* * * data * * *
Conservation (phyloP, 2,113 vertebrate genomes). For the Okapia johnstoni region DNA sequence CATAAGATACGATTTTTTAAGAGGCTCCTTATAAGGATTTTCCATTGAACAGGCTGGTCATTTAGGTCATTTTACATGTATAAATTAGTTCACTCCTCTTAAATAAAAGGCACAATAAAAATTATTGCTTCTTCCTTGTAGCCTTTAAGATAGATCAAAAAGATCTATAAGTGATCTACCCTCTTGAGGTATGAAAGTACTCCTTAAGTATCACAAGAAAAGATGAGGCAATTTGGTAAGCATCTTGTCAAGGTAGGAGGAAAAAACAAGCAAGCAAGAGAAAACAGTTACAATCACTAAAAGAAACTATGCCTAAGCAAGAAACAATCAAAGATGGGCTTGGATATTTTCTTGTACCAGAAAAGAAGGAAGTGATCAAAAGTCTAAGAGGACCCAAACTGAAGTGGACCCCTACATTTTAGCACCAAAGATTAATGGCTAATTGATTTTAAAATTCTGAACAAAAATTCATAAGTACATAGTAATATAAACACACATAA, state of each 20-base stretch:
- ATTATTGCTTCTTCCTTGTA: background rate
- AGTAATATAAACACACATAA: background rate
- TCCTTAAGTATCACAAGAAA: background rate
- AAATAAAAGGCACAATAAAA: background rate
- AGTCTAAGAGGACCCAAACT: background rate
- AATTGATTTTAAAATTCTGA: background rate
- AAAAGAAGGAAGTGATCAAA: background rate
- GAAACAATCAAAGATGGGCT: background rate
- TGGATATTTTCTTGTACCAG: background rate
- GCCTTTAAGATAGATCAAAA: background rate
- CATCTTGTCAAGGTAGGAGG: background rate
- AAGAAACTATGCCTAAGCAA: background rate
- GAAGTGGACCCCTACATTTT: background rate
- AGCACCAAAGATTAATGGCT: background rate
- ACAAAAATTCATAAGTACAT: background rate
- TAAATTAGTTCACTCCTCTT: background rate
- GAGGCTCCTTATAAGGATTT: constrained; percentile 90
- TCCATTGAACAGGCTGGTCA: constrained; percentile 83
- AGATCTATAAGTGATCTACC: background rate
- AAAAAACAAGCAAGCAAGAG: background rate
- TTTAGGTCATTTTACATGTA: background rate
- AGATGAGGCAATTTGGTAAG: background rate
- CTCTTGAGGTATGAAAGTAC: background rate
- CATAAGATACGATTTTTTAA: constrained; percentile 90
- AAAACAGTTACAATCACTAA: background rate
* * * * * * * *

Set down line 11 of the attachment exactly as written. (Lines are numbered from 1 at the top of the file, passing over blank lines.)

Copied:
- GCCTTTAAGATAGATCAAAA: background rate